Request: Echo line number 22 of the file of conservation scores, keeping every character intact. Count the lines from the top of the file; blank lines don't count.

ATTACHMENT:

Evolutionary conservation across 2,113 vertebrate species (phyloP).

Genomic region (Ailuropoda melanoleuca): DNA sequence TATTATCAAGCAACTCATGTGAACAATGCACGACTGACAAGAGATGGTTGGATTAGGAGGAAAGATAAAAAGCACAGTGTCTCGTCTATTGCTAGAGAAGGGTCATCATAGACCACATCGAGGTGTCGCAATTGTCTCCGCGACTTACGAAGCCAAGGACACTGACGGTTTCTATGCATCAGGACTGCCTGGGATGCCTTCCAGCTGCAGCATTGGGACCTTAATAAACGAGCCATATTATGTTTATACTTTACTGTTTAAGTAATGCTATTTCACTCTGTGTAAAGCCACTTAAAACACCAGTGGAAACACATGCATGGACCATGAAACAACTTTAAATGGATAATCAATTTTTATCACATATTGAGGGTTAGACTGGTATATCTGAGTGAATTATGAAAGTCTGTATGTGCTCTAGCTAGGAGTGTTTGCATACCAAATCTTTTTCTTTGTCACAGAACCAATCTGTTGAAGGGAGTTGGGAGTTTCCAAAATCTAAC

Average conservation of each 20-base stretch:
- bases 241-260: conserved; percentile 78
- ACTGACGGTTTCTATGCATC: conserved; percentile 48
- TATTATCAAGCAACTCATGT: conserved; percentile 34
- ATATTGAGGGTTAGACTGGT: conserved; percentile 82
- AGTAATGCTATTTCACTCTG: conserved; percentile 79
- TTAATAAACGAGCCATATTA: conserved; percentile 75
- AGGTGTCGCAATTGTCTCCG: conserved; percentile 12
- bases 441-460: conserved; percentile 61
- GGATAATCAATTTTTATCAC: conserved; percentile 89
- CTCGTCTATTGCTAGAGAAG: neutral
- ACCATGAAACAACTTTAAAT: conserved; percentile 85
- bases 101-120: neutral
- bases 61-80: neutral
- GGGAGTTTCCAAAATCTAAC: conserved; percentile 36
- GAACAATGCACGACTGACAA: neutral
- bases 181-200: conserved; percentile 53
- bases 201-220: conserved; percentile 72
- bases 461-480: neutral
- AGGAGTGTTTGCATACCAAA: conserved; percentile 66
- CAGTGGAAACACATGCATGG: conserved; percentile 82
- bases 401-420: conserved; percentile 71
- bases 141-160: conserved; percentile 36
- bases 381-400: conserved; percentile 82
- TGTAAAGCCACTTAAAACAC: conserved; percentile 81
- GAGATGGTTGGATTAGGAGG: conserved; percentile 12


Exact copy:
- AGGAGTGTTTGCATACCAAA: conserved; percentile 66